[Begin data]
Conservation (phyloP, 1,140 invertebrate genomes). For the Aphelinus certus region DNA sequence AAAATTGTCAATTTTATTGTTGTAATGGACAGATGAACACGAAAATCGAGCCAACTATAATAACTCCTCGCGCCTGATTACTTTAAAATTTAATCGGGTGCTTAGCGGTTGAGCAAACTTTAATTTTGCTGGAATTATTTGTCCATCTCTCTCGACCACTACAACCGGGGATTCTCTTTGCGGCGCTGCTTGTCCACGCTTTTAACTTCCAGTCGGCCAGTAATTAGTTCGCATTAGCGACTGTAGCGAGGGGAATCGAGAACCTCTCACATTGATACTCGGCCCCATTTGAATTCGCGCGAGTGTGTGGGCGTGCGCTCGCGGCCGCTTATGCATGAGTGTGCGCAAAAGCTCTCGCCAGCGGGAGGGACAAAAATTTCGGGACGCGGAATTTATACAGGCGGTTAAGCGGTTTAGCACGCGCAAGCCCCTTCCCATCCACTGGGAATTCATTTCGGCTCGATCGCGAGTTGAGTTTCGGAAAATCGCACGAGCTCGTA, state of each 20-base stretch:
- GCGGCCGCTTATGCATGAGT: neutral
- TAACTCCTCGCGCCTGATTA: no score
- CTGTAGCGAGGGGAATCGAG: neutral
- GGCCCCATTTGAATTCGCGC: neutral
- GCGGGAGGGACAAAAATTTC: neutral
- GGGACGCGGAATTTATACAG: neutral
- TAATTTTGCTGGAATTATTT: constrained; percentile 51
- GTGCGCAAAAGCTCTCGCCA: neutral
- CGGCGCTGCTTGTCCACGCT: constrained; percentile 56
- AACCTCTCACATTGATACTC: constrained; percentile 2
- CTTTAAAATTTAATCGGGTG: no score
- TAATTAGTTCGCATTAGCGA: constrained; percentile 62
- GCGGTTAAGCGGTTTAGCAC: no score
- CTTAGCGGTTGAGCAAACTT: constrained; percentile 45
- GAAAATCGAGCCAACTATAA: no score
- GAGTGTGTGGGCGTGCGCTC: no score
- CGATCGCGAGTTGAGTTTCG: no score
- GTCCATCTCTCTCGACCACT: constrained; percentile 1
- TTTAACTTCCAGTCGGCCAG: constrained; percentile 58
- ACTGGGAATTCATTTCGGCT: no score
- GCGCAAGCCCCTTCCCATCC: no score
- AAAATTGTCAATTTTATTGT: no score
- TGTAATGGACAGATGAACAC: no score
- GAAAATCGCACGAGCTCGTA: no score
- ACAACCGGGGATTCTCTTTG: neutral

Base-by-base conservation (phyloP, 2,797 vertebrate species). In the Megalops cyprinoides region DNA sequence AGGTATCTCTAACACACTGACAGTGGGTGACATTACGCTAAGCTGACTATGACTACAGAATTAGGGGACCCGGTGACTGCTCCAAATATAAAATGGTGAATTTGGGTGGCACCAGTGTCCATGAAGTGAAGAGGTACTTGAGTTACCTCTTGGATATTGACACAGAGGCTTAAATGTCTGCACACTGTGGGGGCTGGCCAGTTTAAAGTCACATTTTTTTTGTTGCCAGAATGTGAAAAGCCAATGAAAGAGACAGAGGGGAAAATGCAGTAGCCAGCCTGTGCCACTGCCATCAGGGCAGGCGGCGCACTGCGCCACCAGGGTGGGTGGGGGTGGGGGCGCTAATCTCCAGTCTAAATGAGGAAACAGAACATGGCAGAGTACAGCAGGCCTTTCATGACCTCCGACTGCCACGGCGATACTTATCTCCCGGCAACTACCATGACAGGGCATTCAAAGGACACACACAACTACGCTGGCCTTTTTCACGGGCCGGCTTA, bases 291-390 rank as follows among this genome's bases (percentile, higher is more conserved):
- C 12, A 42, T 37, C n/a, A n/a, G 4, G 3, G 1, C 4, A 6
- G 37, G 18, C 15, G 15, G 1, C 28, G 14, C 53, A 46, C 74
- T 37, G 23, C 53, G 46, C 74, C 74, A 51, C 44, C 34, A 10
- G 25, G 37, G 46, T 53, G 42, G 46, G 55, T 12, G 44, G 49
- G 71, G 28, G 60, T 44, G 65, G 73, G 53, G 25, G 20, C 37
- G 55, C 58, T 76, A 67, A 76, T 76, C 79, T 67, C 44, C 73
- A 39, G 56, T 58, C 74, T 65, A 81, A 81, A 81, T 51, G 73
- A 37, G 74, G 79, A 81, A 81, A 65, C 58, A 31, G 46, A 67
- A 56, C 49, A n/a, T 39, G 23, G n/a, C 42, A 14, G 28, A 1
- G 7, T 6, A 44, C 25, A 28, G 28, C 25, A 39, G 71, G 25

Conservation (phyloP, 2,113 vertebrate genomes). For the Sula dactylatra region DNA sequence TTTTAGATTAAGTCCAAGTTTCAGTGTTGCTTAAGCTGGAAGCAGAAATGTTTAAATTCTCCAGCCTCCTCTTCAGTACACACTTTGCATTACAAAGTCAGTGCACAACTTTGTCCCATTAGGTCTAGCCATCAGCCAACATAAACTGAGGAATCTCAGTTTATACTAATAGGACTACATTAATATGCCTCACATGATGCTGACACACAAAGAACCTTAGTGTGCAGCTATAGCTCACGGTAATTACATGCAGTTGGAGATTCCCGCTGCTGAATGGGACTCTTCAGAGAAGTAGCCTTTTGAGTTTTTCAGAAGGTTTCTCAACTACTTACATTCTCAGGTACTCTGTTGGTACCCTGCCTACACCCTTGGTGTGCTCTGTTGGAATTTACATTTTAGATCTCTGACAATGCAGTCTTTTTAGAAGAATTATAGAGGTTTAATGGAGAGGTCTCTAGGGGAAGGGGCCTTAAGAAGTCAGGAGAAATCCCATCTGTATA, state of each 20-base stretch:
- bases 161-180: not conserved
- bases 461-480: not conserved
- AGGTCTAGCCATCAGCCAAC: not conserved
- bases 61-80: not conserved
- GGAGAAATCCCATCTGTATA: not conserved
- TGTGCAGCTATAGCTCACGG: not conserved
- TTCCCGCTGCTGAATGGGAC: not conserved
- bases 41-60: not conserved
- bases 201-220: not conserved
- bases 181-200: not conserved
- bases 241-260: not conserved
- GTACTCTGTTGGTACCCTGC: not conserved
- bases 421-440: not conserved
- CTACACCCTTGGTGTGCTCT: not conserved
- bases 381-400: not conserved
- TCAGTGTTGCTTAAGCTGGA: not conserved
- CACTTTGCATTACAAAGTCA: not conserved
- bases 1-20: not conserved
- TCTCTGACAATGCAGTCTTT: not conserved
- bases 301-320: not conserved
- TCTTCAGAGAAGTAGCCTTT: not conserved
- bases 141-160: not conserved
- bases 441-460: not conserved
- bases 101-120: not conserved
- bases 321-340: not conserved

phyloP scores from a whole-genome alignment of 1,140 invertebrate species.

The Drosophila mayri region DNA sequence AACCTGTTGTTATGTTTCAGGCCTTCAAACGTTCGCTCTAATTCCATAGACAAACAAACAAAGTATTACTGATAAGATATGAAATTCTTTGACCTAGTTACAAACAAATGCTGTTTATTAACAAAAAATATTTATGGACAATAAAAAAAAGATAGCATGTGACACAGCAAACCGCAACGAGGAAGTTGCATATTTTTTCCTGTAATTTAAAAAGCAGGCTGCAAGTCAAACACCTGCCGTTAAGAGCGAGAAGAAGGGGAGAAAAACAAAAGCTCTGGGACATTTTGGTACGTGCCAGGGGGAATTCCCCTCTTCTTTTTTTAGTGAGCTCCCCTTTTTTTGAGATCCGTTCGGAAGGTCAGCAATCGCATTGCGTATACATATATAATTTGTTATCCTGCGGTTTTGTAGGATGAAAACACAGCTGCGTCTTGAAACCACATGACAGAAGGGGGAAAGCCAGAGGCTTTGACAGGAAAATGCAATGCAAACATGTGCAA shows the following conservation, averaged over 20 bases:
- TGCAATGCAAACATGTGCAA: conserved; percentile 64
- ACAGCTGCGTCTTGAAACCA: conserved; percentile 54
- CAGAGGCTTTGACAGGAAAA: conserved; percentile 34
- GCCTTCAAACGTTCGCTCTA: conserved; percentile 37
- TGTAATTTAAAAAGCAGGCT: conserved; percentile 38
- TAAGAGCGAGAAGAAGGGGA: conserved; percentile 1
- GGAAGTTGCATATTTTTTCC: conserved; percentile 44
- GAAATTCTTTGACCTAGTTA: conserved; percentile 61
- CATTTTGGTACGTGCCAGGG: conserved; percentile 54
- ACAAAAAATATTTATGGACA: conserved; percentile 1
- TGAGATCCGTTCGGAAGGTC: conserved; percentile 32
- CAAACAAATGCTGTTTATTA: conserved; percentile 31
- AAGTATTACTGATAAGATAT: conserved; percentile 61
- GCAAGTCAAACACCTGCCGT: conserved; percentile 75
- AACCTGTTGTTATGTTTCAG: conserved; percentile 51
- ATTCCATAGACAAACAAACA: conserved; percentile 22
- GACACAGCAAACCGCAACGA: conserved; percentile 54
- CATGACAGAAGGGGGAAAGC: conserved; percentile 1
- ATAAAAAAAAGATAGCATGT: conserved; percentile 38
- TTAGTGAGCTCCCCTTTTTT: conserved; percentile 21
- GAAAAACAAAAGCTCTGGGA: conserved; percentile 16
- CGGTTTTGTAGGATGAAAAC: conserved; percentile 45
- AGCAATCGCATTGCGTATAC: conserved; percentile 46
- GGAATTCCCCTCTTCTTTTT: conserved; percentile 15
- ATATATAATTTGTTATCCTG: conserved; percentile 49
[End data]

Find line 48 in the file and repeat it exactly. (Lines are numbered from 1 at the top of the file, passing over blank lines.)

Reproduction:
- bases 181-200: not conserved